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  Section: General Biochemistry » Protein Folding
 
 
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Stability of the Tertiary Fold

 
     
 
Stability of a protein is usually studied by observing the energetics of unfolding transitions given by the equations below:

⇒ Equation [1] N ↔ U

⇒ Equation [2] Kun = [U]/[N]

⇒ Equation [3] ΔGun° = −RT ln Kun

These equations apply To = ΔSo a simple two-state transition between the native (N) and the unfolded (U) state given by the equilibrium constant Kun. This is, by definition, a cooperative process without a detectable intermediate species. The denatured or unfolded state of a protein is generally considered To = ΔSo be an ensemble of conformations in which all parts of the protein are exposed To = ΔSo the solvent with a minimum of intramolecular interactions. The denatured state has high conformational entropy and is biologically inactive. The unfolding transition (Eq. (1) and Fig. 2) can be induced by pressure, temperature, extreme pH, and denaturants such as urea and guanidine HCl, as will discussed in a subsequent section. These perturbants disrupt the intramolecular interactions that hold proteins To = ΔSogether. One can imagine that the ensemble of unfolded states could be influenced by the means used To = ΔSo unfold.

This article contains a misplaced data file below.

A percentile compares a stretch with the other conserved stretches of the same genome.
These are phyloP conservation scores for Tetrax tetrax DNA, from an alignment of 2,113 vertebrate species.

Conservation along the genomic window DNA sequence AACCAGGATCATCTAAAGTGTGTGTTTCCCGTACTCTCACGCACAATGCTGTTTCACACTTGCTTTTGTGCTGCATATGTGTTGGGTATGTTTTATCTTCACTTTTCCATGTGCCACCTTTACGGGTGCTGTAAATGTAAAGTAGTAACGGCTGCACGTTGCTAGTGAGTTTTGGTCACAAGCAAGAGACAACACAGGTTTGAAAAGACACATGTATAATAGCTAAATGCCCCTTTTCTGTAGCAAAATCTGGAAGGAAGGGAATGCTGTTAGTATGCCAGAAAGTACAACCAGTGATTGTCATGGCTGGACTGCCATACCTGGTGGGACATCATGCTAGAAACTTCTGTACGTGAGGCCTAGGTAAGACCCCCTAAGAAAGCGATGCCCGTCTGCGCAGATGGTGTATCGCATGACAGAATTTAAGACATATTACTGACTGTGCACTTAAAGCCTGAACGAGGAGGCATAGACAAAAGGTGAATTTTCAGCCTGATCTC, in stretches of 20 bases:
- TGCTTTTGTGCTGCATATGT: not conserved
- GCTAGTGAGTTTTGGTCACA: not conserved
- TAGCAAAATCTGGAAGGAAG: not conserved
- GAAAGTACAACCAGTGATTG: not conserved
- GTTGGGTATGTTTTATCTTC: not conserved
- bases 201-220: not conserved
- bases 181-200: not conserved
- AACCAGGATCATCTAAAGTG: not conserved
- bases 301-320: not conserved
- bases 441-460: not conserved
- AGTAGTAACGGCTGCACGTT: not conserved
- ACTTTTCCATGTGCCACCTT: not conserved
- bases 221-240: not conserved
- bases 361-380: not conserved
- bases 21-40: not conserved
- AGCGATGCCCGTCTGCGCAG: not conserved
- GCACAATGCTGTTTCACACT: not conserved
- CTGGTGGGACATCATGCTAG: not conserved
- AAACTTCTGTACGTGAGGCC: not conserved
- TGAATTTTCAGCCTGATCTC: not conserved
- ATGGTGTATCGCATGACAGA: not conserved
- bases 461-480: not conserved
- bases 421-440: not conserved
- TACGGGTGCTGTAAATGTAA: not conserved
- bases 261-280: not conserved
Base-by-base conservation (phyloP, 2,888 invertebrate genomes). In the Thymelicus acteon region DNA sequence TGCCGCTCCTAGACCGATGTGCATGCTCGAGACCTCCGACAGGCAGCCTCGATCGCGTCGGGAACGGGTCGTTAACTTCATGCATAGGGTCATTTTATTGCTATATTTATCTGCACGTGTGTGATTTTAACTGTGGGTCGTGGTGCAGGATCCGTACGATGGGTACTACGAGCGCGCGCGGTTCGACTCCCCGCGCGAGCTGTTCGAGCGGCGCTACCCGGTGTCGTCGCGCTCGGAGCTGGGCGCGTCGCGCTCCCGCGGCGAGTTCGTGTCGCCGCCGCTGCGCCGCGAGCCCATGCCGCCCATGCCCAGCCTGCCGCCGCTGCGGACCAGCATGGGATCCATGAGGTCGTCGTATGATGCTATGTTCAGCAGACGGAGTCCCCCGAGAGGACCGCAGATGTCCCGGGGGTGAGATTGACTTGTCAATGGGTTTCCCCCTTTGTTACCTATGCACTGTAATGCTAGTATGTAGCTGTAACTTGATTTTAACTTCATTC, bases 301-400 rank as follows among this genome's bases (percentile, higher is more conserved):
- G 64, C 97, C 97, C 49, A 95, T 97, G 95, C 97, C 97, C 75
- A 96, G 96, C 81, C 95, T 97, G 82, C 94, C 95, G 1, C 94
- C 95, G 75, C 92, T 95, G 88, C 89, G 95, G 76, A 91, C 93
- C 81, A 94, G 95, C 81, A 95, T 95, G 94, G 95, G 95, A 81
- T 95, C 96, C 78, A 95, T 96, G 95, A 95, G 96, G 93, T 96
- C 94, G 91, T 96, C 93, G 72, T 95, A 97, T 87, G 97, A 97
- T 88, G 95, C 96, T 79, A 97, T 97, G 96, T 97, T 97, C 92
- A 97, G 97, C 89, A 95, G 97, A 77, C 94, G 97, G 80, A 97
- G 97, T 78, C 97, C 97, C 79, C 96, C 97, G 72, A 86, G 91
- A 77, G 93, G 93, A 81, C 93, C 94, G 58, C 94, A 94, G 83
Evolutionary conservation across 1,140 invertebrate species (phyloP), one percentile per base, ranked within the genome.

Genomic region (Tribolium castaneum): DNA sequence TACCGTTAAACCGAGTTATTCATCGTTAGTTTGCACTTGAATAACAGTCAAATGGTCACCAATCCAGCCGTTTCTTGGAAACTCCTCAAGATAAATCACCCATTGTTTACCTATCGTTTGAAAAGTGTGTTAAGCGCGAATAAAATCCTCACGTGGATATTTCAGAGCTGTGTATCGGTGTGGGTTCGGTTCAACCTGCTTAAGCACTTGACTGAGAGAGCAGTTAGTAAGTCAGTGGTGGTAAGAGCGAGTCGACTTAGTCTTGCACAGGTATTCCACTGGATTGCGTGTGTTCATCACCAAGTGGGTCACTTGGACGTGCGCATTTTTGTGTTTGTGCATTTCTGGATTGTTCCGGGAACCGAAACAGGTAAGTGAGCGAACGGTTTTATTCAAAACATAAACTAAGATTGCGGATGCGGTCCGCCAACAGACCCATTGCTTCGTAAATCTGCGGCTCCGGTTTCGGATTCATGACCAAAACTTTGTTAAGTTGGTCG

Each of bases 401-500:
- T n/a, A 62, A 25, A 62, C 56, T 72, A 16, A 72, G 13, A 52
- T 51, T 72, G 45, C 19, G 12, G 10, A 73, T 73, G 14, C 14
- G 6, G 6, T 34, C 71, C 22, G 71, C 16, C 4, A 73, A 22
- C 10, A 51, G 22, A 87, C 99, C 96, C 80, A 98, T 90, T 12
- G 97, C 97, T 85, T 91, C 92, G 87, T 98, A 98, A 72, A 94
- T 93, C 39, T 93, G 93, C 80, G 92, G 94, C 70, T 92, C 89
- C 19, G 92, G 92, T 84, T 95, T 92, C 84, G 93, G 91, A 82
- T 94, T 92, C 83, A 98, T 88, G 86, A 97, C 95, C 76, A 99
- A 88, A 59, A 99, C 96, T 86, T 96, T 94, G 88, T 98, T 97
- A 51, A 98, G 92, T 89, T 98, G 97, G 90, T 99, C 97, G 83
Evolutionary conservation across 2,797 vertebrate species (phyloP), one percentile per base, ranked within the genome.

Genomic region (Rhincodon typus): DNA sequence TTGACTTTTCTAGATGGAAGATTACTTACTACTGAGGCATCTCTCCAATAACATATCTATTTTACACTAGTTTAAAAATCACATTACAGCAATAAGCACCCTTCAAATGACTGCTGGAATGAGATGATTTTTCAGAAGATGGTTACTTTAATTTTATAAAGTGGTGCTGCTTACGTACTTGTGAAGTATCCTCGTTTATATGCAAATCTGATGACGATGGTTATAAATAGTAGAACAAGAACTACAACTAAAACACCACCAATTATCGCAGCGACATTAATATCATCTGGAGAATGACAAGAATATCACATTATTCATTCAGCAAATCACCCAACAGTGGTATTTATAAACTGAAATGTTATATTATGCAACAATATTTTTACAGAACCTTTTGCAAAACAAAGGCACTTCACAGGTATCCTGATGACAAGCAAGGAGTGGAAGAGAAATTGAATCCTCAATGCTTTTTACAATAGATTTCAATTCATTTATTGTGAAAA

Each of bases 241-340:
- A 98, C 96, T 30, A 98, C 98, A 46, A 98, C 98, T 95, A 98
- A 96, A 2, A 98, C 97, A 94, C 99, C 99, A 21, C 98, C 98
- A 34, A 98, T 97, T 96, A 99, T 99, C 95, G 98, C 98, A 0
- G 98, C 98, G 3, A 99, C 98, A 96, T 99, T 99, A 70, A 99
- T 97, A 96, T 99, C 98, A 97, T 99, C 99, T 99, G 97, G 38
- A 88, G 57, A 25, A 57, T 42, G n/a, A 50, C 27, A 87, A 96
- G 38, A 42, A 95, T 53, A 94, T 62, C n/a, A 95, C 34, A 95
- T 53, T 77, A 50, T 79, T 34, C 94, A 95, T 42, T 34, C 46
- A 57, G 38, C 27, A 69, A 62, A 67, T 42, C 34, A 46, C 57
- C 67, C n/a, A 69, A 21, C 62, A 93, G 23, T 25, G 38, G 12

The native structure of proteins is stabilized by intramolecular, noncovalent interactions including hydrogen bonding, ionic, and van der Waals interactions, and covalent cross-links (disulfide bridges between cysteine residues) according To = ΔSo Eq. (4):

⇒ Equation [4] ΔGun° = ΔGH-bond + ΔGionic + ΔGvdW + ΔGS−S + ΔGH´phob

Each term in Eq. (4) will be discussed separately. As mentioned earlier, an important stabilizing facTo = ΔSor for the tertiary fold of a protein is its intramolecular hydrogen bonds (ΔGH-bond). Secondary structures are stabilized by hydrogen bonds between backbone amide aTo = ΔSoms (Fig. 1). The side chains of neighboring secondary structural units can interact through hydrogen bonding. Ionic interactions (Gionic) between acidic and basic side chains may stabilize the tertiary structure of proteins and are pH dependent. The actual pKa of an ionizable side chain is influenced by the microenvironment in which it resides. Nonpolar and polar, but uncharged, amino acids interact through van der Waals interactions (ΔGvdW). In some proteins, cysteine residues (side chain is a sulfhydryl) form disulfide linkages that can increase the overall stability of the protein (ΔGS−S). Other possible facTo = ΔSors not considered explicitly here are the effects of metals, nucleotides, prosthetic groups, and cofacTo = ΔSors on protein structure and stability.

By far the most important noncovalent facTo = ΔSor that determines protein stability is hydrophobic interactions (ΔGH´phob). In globular proteins, hydrophobic amino acids are buried in the interior where they create a “hydrophobic core.” Although these nonpolar residues participate in van der Waals interactions, the primary driving force for the formation of the hydrophobic core is To = ΔSo avoid the aqueous solvent. Solvation of nonpolar side chains by aqueous solutions causes a decrease in the entropy of solution. To = ΔSo avoid this entropic penalty, proteins typically bury their nonpolar residues in the interior of a protein.